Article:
Herniated Disc Surgery
I am Dr. Tony Mork, author, speaker, and board certified orthopedic surgeon committed to Endoscopic Spine surgery. In 1998, I dedicated my practice entirely to the endoscopic treatment of spine problems and have performed over 8,000 spine procedures, almost all with the use of a laser.
Herniated disc surgery is performed for persistent pain, weakness or numbness. The pain or weakness must correspond to the nerve that is being pinched or compressed by the disc herniation and that is why a good history and examination is necessary to correlate these findings. Sometimes the disc can be herniated to the side opposite of your symptoms. This happens occasionally and I usually perform surgery on the side of the pain as long as the symptoms match the level of the disc herniation.
I just want to mention a few aspects of herniated disc surgery to keep in mind when considering it. The incision should be as small as possible to remove the problem. Soft tissues should be disturbed as little as possible (muscles, tendons, ligaments, blood vessels, and nerves) to prevent scarring that occurs in proportion to the size of the incision. I would not consider a fusion for a herniated disc unless it had reherniated many times.
The next consideration is the location of the disc herniation. The location can mean two different things. It can refer to which part of the spine the herniation has occurred in (cervical, thoracic, or lumbar) or where the disc herniation has occurred (central canal or foraminal canal). This makes quite a difference since the anatomy is so different at the different parts of the spine (cervical, thoracic, lumbar). For example, a laminotomy is routinely performed to remove a lumbar disc fragment in the central canal, but a laminotomy is never used to remove a cervical disc fragment in the central canal because the spinal cord would not tolerate the pressure of retraction that would likely lead to paralysis. A cervical discectomy can be performed through the front of the neck once the trachea and esophagus has been pushed aside, but a lumbar discectomy is not performed through the abdomen because the intestines cannot be safely pushed aside, not to mention the great vessels in front of the spine. The thoracic spine has its own set of challenges.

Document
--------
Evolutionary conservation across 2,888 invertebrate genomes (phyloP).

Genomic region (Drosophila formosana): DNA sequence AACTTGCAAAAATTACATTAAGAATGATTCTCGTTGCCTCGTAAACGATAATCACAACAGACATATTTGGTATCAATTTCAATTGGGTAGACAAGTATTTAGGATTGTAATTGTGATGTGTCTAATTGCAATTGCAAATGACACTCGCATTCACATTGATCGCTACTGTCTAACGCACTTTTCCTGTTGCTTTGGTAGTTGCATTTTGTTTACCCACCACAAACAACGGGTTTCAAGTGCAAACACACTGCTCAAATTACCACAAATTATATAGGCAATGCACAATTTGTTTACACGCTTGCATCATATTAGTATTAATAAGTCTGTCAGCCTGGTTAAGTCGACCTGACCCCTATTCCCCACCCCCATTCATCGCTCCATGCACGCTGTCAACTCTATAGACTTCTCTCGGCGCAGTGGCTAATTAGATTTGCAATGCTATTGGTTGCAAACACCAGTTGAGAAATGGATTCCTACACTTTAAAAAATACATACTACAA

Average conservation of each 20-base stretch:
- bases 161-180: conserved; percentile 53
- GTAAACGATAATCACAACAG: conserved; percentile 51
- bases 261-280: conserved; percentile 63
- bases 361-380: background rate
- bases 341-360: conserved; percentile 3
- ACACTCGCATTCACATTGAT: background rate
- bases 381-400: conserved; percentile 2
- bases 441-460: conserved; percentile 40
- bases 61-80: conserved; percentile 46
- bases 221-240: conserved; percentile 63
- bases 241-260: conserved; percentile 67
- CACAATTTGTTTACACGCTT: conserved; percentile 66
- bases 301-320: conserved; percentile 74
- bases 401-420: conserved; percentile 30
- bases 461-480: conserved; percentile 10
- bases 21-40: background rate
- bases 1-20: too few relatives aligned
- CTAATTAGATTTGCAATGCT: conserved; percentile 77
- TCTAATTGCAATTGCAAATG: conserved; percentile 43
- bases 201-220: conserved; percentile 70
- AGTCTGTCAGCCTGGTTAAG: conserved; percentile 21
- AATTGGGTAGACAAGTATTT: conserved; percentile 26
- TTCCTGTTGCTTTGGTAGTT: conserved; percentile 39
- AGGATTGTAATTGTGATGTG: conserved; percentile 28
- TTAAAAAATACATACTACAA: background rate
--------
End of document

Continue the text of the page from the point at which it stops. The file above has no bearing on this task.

The next thing to consider is the surgical approach (endoscopic, open, “minimally invasive”) and whether it includes a fusion as part of the operation. I said earlier that the goal of surgery should be to remove the offending disc herniation with as little disturbance to surrounding tissues as possible, particularly the nerve roots or spinal cord. There is sufficient technique and instrumentation around to avoid a fusion most of the time, even with a cervical disc herniation.
The term “minimally invasive” is one of the most misused terms when used in conjunction with spine surgery, and understandably so. This term “minimally invasive” is more of philosophy than a technique, but certain techniques are more “minimally invasive”, like endoscopic spinal surgery. However, the procedure (fusion versus discectomy) must be kept in mind as well. The philosophy is one that embraces the least disturbance of tissues that surround a problem, such as a herniated disc. The herniated disc may be the problem, but many tissues that are completely normal such as muscles, tendons, blood vessels and nerves surround it. The more “minimally invasive” the procedure, the less disturbance to these surrounding normal tissues, which results in smaller scars, less blood loss, less pain, and less injury to surrounding muscles. So minimally invasive implies “minimal collateral damage” when trying to achieve a certain objective such as removing a herniated disc.
I often advocate the endoscopic transforaminal approach with an endoscope because it is directed at the problem (herniated disc) with the least disturbance to surrounding tissues, through the smallest possible incision. This approach requires a lot of practice with the endoscope and an enhanced three-dimensional capability of the surgeon. There is an endoscope that can be used for cervical disc herniations too.
If this sounds like it might be right for you, contact my office to schedule your complimentary MRI consultation. I will personally review your MRI results and call you to discuss all options available to you to stop the pain and get back to an active life.